An Inordinate Quest
By: Julie Barrios and Brooke Meyer
Though Solomon was a king, many of us here in SF find ourselves not much different in our access to delicacies. One of the running jokes with our group of friends is that we eat our way through the city. We live in a fairly healthy and fit city but just because we tend to eat well and generally look healthy does not mean we do not struggle with gluttony and the overindulgence of natural appetite.
Food is necessary for survival and God desires that we enjoy, in moderation, the food He has provided for us. “He has shown kindness by giving you rain from heaven and crops in their seasons; He provides you with plenty of food and fills your hearts with joy” (Acts 14:17). But, when we become too wrapped up in the joy and comfort of food, we can neglect God, the true provider of our joy and comfort. We also risk ignoring the real, potentially harmful, reasons we are eating and drinking. If the food we intake, or avoid by dieting, controls our thoughts and actions, we are acting as gluttons on the inordinate quest for either pleasure or control.
A personal experience I (Brooke) have with gluttony is around one of my favorite foods: donuts. They are my guilty pleasure that I usually enjoy in moderation. However, when I am stressed or anxious, I overindulge because I want to taste something palpably good instantly to immediately relieve these feelings. I put donuts in an authoritative place over my body and mind because I want them to be my ultimate source of fulfillment; I know they taste good. The problem is that I believe that they are making me feel wholly better by satiating my need for something good. I always seem to forget how empty (and sick) I feel afterwards though. I also seem to forget that there is something greater than food, in Jesus, my ultimate provider and relief.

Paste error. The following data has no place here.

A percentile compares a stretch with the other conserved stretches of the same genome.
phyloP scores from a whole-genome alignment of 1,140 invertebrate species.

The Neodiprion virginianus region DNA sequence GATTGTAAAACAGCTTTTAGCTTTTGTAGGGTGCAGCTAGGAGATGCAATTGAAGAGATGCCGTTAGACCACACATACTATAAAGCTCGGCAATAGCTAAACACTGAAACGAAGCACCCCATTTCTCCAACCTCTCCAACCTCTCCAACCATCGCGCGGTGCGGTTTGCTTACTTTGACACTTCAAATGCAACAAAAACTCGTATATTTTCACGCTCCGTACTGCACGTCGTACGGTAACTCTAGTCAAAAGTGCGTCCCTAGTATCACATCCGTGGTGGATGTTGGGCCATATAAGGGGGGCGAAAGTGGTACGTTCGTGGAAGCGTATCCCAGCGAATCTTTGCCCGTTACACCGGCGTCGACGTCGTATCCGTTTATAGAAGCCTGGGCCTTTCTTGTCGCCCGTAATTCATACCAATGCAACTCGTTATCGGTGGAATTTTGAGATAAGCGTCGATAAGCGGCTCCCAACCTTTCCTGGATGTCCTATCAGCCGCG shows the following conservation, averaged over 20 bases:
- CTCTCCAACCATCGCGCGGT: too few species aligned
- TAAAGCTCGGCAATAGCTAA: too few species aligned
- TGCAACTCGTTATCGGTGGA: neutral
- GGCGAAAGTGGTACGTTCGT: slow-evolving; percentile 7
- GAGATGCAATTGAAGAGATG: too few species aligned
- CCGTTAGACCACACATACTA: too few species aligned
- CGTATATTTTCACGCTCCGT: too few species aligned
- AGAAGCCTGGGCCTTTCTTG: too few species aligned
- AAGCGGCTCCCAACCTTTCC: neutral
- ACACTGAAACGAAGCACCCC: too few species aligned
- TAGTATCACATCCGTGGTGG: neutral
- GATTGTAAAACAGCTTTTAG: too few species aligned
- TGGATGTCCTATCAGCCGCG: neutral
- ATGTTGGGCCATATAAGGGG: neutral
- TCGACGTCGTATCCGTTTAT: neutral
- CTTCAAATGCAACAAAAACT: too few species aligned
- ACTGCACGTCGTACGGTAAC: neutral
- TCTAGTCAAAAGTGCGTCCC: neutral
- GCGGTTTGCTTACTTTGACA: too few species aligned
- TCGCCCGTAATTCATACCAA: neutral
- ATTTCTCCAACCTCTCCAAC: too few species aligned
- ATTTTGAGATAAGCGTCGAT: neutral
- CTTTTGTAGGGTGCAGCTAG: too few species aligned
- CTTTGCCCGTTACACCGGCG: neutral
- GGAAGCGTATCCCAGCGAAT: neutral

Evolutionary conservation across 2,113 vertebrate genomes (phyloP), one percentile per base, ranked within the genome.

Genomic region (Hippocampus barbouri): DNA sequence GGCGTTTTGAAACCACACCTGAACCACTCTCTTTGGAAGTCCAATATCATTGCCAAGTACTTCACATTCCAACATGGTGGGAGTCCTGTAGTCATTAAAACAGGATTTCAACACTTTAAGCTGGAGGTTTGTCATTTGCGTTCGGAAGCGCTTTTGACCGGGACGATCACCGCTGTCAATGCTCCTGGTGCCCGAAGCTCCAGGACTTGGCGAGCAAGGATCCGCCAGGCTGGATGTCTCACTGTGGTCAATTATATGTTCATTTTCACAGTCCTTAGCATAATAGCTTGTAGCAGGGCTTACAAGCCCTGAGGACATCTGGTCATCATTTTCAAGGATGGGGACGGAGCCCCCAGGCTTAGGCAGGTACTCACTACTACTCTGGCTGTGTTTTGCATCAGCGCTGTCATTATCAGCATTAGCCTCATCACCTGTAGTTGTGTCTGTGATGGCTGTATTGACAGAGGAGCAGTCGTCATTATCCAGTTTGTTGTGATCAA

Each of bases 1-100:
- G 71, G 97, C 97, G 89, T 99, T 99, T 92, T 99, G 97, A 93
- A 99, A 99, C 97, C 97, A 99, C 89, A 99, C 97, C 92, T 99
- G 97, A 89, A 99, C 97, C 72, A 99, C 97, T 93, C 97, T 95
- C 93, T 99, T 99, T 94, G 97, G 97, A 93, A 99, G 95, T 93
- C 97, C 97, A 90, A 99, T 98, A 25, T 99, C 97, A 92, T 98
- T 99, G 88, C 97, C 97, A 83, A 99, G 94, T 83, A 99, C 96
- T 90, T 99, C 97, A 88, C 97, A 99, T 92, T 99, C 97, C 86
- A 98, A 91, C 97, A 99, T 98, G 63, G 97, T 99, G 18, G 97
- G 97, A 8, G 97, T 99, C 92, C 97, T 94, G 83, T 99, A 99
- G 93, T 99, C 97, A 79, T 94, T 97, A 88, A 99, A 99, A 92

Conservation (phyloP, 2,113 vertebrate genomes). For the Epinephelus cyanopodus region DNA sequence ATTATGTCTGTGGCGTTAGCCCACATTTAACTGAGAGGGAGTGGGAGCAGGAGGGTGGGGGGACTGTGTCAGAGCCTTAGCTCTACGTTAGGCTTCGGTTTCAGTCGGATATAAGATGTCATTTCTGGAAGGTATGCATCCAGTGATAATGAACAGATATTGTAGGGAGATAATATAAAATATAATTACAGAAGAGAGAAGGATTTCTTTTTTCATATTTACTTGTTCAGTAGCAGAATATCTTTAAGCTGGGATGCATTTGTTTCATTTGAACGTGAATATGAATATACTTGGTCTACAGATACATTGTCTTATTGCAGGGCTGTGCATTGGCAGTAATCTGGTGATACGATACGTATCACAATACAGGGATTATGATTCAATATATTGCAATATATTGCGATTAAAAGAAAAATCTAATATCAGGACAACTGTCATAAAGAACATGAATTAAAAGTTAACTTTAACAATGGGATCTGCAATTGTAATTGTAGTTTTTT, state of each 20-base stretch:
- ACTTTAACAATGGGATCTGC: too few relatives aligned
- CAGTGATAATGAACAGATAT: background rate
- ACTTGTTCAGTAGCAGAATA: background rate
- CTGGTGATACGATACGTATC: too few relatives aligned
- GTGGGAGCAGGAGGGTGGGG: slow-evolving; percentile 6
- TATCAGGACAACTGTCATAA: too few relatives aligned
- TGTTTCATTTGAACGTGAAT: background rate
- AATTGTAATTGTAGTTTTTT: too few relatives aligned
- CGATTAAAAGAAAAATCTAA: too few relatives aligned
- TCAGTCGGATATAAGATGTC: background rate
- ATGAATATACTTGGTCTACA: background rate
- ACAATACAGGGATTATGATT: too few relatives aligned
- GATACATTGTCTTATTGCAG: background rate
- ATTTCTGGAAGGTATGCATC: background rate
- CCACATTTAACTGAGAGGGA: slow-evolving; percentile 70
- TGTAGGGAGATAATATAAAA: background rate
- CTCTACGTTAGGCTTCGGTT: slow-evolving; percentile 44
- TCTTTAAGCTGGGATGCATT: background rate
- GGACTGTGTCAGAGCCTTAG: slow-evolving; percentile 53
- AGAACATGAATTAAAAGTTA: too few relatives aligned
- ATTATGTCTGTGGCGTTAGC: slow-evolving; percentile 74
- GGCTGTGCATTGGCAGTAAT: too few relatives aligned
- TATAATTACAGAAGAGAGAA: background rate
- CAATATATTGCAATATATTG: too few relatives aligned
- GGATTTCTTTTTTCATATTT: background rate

While tempted to constantly overindulge in such instances, temperance requires moderation and self control. Moderation, especially in our “more is better” culture, is a very difficult thing to discern and pinpoint. This is why historically, the church has valued the disciplines of feasting and fasting in order to orient the heart towards true moderation. Self control requires us to be disciplined enough to both feast and fast while living most of our lives in a healthy middle place.
It was Jesus who instituted the discipline of feasting, using food as the means of remembering His life, death, and resurrection through communion. He uses food as a means of memorial celebration. Even in our culture, there are foods that have become ritualized that we associate with celebrations of all kinds. We celebrate birthdays with cakes, Christmas with sweets, and Thanksgiving with turkey.
Fasting is intentionally restricting our consumption of food and/or drink for the sake of properly orienting our hearts to God, our ultimate sustenance. When Jesus was fasting in the desert and was faced with the temptation of bread, He rebuked the offer by saying, “Man does not live by bread alone but on every word that comes from the mouth of God” (Matthew 4:4). Fasting is not dieting. It does, however, make us aware of what our body feels like on empty.
It is the awareness of emptiness combined with the satisfaction of fullness that helps us understand the delicate nature of moderation that hangs somewhere in the balance. We are challenged to healthily orient the posture of our hearts to seek Jesus as our ultimate provider and sustenance. It is this posture that allows us to live into the truth of Solomon’s words in Ecclesiastes 9:7, “Go, eat your food with gladness, and drink your wine with a joyful heart, for God has already approved what you do”.
In reflection, do you recognize any places in your life where you are on an inordinate quest for either pleasure or control through either overconsumption or prohibition of food and drink? How can you cast your cares on Christ so that He can take His true place in your life as your provider and sustainer?
This blog is a part of our Live Into Who You Are series where we share personal reflections of how the Holy Spirit redeems a heart. Traditional vice and virtue pairings are used to help share and structure these reflections. Read more posts here.